Nelson Mandela lives. His passing, his home-going, his return to his village, his rest in peace and power only represents another chapter in the life of the 20th century’s greatest global leader.
His legacy will endure in much the same way that he endured the oppressive forces of racism, inequality, violence and 27 years of imprisonment.
The challenge for all of us is to discover what we are prepared to do to honor the legacy and life of an individual whose commitment to humanity transcends the era in which we all live. And by honor here, I mean take up the mantle of pursuing social justice — by any means necessary.
This is a moment in which we are charged with rallying around the principles of equity, democracy, and radical activism. We are charged with ensuring that generations beyond this moment will continue to be inspired by the examples established by Mandela – that leadership knows how and when to follow and how and when to be unpopular; that resistance can not always be non-violent; and that perseverance is the cornerstone of revolution.
Many will answer this call to articulate how we might best honor Mandela’s awesome legacy and I only offer the following as a handful of suggestions that I hope will contribute to the chorus of accolades, celebrations, and commemorations.
Freedom Day should become an international holiday. April 27th 2014 marks the 20-year anniversary of the South African celebration of its inaugural non-racial democratic elections held in 1994. Over 19 million of South Africa’s nearly 23 million citizens voted in the election that resulted in the nation’s first democratically elected president. Freedom Day is a day for reflection dedicated to those who gave their lives for the struggle to liberate humanity from the strictures of oppression and inequality. It is also a day for people to strategize and prepare to address the social challenges of the current moment. It will also, now and forever more, be the day that we celebrate the life and the impact of Mandela.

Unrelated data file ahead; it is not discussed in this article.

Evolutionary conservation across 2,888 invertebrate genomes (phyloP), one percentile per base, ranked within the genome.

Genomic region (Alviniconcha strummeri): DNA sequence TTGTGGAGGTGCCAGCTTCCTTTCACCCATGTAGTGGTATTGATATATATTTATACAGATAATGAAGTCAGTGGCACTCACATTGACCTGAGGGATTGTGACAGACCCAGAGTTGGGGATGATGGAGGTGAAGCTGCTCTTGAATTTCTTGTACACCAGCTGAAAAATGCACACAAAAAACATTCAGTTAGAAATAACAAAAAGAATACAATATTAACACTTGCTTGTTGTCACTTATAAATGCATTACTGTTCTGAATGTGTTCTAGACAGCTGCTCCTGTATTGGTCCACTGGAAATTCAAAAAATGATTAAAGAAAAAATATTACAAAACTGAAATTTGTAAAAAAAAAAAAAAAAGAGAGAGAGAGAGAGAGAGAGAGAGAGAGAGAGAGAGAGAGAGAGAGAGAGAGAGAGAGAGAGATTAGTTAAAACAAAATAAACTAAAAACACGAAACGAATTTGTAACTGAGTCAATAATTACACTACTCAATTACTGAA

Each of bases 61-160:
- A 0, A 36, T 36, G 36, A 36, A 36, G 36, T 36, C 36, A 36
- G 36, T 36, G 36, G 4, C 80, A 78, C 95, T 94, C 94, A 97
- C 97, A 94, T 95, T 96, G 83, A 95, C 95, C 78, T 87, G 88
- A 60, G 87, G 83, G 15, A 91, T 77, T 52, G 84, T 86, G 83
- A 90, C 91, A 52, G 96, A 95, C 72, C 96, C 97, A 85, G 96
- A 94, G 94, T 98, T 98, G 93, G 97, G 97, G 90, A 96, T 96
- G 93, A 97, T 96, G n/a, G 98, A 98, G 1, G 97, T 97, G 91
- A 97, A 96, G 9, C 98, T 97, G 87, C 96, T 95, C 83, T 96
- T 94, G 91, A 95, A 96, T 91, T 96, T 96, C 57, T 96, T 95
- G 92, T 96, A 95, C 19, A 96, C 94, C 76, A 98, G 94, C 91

In the spirit of reconciliation and absolute fairness, we have to revise our zealous perceptions of those we label as “terrorists.” One of the many things that Gandhi, King and Mandela have in common is that their oppressive governments labeled them as terrorists. Too often, governments terrorize their own citizens and those who resist are labeled as terrorists.
We live in a world where allies and enemies are interchangeable subject positions; where economic forces over determine human existence. It is in this environment that we must remember that Mandela distinguished himself from Gandhi and King by engaging in a “just war,” violent revolutionary resistance, when no other options were available. Mandela was more practical than moral, and when he concluded that non-violent tactics were being met with obstinate violence, he proceeded accordingly even as he remained committed to the preservation of human life.
And finally, I would build on an important suggestion made by Jonathan Alter on MSNBC, in commemoration of Mandela. In honor of the long arc of Mandela’s prison narrative, some 27 years in three different prisons, we need to end mass incarceration and dismantle the prison-industrial complex in the United States.
In the spirit of forgiveness, we need to end mandatory minimums and the persistent sentencing disparities. Roll back the privatization of our prison system. Investigate and prosecute the perpetrators of sexual assault in the prison system. Abolish capital punishment. Let’s build a penal system that can embrace the capacity for human redemption; return to the principles of rehabilitation for all non-violent substance abusers; liberate all political prisoners; close Guatanamo Bay; and commit ourselves to erecting and enhancing those institutions that stand between two million American citizens and a jail cell.
These suggestions may seem radical to some – a secular international holiday, rethinking the meaning of “terrorism,” dismantling the prison-industrial complex – but not once you place them in the context of the South African revolutions to upend and overturn the Apartheid regime; or within the context of the searing legacy of Madiba Nelson Mandela.
In that context, no social justice feat is unattainable; nothing is impossible.
James Braxton Peterson is the Director of Africana Studies and Associate Professor of English at Lehigh University and an MSNBC contributor. Follow him on Twitter @DrJamesPeterson